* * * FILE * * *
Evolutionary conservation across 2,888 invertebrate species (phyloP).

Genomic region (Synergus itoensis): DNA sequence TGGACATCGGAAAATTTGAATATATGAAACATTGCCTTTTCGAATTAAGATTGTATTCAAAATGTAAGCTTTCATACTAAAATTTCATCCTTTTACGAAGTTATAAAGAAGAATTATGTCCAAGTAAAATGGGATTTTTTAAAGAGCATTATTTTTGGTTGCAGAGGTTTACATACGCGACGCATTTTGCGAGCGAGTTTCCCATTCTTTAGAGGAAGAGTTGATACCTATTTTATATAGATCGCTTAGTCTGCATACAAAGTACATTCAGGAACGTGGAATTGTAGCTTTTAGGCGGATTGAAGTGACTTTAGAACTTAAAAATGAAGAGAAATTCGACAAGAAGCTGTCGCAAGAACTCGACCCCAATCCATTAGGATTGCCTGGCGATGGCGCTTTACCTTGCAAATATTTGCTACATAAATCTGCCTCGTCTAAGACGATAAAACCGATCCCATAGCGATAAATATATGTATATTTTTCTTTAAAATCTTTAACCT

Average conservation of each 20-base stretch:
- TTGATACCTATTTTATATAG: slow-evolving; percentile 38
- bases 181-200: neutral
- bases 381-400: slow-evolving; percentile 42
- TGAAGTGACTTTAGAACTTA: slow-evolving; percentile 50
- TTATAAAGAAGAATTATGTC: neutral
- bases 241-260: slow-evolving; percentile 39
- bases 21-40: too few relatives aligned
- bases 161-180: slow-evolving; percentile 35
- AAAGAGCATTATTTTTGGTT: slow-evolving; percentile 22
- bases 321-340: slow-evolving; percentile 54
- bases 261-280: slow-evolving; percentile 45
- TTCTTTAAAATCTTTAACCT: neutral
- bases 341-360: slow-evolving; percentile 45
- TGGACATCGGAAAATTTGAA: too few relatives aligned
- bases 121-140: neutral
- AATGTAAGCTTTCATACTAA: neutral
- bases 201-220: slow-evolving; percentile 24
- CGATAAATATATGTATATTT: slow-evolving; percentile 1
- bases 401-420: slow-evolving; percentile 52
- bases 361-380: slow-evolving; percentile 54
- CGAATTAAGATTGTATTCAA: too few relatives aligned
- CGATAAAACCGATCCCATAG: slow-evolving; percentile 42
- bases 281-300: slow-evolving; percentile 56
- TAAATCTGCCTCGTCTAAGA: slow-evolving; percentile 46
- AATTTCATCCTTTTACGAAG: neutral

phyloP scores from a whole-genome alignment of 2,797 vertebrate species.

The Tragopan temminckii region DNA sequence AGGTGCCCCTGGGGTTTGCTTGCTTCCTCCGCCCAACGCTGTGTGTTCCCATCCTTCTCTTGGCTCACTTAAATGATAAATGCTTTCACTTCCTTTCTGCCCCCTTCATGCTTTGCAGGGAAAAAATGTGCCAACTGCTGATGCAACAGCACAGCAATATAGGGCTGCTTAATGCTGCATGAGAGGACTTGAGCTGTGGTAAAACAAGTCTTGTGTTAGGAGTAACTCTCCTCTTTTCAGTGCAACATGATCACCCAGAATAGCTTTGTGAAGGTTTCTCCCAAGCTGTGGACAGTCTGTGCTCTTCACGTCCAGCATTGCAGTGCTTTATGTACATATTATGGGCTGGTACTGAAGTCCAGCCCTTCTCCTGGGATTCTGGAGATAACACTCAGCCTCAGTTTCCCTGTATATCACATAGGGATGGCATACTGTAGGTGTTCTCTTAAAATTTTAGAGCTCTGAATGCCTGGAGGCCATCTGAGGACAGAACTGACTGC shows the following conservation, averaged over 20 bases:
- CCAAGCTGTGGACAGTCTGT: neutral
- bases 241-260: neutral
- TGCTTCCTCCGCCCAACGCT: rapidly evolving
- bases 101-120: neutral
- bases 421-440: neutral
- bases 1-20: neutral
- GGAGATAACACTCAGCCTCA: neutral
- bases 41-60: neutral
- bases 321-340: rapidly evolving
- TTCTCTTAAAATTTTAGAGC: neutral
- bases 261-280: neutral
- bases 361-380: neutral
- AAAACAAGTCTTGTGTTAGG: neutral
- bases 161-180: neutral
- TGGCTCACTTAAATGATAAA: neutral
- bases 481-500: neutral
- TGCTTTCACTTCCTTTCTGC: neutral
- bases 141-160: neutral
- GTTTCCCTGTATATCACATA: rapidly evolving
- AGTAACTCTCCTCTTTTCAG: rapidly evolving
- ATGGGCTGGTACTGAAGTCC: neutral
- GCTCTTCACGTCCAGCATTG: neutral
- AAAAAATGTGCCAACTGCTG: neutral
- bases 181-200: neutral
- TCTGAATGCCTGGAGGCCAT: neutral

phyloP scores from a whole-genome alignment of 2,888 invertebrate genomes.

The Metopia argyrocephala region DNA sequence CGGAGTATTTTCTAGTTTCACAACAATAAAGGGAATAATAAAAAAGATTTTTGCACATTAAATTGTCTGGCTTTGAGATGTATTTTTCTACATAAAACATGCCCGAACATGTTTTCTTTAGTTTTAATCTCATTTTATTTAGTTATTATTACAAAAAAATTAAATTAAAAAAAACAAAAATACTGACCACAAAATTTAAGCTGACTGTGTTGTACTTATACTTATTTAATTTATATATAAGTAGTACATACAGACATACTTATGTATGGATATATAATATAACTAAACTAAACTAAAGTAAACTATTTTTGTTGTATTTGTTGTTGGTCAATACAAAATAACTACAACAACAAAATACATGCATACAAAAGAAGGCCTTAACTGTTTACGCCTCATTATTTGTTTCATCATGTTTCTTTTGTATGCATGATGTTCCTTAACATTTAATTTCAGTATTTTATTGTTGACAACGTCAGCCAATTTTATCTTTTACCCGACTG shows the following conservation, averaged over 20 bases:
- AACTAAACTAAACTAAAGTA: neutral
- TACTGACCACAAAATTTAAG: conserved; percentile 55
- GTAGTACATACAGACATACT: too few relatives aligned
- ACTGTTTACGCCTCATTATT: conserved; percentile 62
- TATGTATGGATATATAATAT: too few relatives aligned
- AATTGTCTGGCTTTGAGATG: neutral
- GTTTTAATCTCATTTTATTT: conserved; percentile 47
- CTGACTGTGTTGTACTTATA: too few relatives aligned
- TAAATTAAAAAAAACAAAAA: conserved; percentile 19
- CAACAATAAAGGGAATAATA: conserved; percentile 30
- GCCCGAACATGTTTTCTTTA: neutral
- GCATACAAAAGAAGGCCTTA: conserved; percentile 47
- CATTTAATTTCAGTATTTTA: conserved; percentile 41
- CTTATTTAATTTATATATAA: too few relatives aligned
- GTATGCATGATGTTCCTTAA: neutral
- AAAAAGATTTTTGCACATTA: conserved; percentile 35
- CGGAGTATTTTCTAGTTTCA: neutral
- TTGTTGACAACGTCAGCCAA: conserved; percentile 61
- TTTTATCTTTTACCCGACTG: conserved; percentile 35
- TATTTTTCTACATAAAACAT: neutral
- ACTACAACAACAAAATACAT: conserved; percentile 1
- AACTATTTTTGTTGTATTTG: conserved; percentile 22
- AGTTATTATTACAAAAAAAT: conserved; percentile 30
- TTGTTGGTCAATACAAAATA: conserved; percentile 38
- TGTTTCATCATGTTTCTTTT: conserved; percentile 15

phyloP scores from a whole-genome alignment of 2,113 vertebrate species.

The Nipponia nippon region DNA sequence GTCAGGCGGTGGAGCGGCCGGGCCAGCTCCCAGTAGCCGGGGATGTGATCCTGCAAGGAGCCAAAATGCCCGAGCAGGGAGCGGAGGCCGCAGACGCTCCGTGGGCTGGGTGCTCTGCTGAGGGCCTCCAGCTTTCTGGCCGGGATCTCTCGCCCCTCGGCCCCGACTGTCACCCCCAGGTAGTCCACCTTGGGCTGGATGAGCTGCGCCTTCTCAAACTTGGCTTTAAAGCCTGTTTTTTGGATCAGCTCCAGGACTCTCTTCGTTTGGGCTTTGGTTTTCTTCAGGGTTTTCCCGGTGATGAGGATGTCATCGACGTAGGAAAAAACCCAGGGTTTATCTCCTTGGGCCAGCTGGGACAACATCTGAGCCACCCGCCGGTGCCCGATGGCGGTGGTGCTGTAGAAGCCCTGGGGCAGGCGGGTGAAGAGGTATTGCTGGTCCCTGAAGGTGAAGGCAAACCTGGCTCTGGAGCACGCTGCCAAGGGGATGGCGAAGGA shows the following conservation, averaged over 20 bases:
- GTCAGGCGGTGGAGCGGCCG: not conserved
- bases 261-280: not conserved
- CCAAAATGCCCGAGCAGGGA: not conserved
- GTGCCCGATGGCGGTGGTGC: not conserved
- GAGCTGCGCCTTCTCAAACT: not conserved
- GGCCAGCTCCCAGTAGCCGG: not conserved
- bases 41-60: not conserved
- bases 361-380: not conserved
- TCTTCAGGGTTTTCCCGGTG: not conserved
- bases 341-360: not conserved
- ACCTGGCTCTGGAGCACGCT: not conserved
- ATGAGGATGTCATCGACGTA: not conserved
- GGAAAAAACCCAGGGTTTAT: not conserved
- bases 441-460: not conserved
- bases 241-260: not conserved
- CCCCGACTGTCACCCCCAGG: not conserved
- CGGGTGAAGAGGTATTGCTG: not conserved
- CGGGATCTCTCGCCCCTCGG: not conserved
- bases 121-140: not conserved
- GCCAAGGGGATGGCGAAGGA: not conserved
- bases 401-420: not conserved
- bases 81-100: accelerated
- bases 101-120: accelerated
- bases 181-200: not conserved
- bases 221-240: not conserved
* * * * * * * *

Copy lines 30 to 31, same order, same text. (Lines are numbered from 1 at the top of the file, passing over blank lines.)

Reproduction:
The Tragopan temminckii region DNA sequence AGGTGCCCCTGGGGTTTGCTTGCTTCCTCCGCCCAACGCTGTGTGTTCCCATCCTTCTCTTGGCTCACTTAAATGATAAATGCTTTCACTTCCTTTCTGCCCCCTTCATGCTTTGCAGGGAAAAAATGTGCCAACTGCTGATGCAACAGCACAGCAATATAGGGCTGCTTAATGCTGCATGAGAGGACTTGAGCTGTGGTAAAACAAGTCTTGTGTTAGGAGTAACTCTCCTCTTTTCAGTGCAACATGATCACCCAGAATAGCTTTGTGAAGGTTTCTCCCAAGCTGTGGACAGTCTGTGCTCTTCACGTCCAGCATTGCAGTGCTTTATGTACATATTATGGGCTGGTACTGAAGTCCAGCCCTTCTCCTGGGATTCTGGAGATAACACTCAGCCTCAGTTTCCCTGTATATCACATAGGGATGGCATACTGTAGGTGTTCTCTTAAAATTTTAGAGCTCTGAATGCCTGGAGGCCATCTGAGGACAGAACTGACTGC shows the following conservation, averaged over 20 bases:
- CCAAGCTGTGGACAGTCTGT: neutral